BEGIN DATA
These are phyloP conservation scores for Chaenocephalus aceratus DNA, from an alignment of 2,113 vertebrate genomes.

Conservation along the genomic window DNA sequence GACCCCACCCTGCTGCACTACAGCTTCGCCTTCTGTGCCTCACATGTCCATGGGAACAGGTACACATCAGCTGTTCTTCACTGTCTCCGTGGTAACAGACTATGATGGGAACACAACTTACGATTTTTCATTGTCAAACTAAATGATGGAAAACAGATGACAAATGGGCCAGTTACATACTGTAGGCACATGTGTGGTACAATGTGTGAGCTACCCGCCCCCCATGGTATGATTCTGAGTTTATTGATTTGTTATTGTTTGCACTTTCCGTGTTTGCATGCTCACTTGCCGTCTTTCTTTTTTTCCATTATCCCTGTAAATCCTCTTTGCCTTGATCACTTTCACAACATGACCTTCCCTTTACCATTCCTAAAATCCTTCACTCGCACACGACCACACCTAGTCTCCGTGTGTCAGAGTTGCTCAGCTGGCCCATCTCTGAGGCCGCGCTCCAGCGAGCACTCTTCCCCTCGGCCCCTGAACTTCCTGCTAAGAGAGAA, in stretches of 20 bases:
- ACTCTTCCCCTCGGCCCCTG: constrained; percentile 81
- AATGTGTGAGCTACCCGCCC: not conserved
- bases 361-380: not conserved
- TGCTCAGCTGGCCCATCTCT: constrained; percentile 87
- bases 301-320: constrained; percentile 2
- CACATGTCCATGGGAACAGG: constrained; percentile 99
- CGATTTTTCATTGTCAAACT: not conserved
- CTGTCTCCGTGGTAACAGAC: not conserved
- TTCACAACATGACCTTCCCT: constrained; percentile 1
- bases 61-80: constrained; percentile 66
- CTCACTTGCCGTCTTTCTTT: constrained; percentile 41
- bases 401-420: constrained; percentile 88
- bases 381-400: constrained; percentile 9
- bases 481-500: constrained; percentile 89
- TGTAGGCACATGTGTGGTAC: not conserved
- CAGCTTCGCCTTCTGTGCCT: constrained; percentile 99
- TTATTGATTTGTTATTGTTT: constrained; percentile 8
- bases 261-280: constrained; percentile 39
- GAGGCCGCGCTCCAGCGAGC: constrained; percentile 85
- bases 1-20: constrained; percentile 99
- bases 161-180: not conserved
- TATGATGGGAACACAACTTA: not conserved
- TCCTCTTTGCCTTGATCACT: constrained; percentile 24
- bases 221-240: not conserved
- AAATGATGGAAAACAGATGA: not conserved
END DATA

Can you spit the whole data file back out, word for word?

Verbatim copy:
These are phyloP conservation scores for Chaenocephalus aceratus DNA, from an alignment of 2,113 vertebrate genomes.

Conservation along the genomic window DNA sequence GACCCCACCCTGCTGCACTACAGCTTCGCCTTCTGTGCCTCACATGTCCATGGGAACAGGTACACATCAGCTGTTCTTCACTGTCTCCGTGGTAACAGACTATGATGGGAACACAACTTACGATTTTTCATTGTCAAACTAAATGATGGAAAACAGATGACAAATGGGCCAGTTACATACTGTAGGCACATGTGTGGTACAATGTGTGAGCTACCCGCCCCCCATGGTATGATTCTGAGTTTATTGATTTGTTATTGTTTGCACTTTCCGTGTTTGCATGCTCACTTGCCGTCTTTCTTTTTTTCCATTATCCCTGTAAATCCTCTTTGCCTTGATCACTTTCACAACATGACCTTCCCTTTACCATTCCTAAAATCCTTCACTCGCACACGACCACACCTAGTCTCCGTGTGTCAGAGTTGCTCAGCTGGCCCATCTCTGAGGCCGCGCTCCAGCGAGCACTCTTCCCCTCGGCCCCTGAACTTCCTGCTAAGAGAGAA, in stretches of 20 bases:
- ACTCTTCCCCTCGGCCCCTG: constrained; percentile 81
- AATGTGTGAGCTACCCGCCC: not conserved
- bases 361-380: not conserved
- TGCTCAGCTGGCCCATCTCT: constrained; percentile 87
- bases 301-320: constrained; percentile 2
- CACATGTCCATGGGAACAGG: constrained; percentile 99
- CGATTTTTCATTGTCAAACT: not conserved
- CTGTCTCCGTGGTAACAGAC: not conserved
- TTCACAACATGACCTTCCCT: constrained; percentile 1
- bases 61-80: constrained; percentile 66
- CTCACTTGCCGTCTTTCTTT: constrained; percentile 41
- bases 401-420: constrained; percentile 88
- bases 381-400: constrained; percentile 9
- bases 481-500: constrained; percentile 89
- TGTAGGCACATGTGTGGTAC: not conserved
- CAGCTTCGCCTTCTGTGCCT: constrained; percentile 99
- TTATTGATTTGTTATTGTTT: constrained; percentile 8
- bases 261-280: constrained; percentile 39
- GAGGCCGCGCTCCAGCGAGC: constrained; percentile 85
- bases 1-20: constrained; percentile 99
- bases 161-180: not conserved
- TATGATGGGAACACAACTTA: not conserved
- TCCTCTTTGCCTTGATCACT: constrained; percentile 24
- bases 221-240: not conserved
- AAATGATGGAAAACAGATGA: not conserved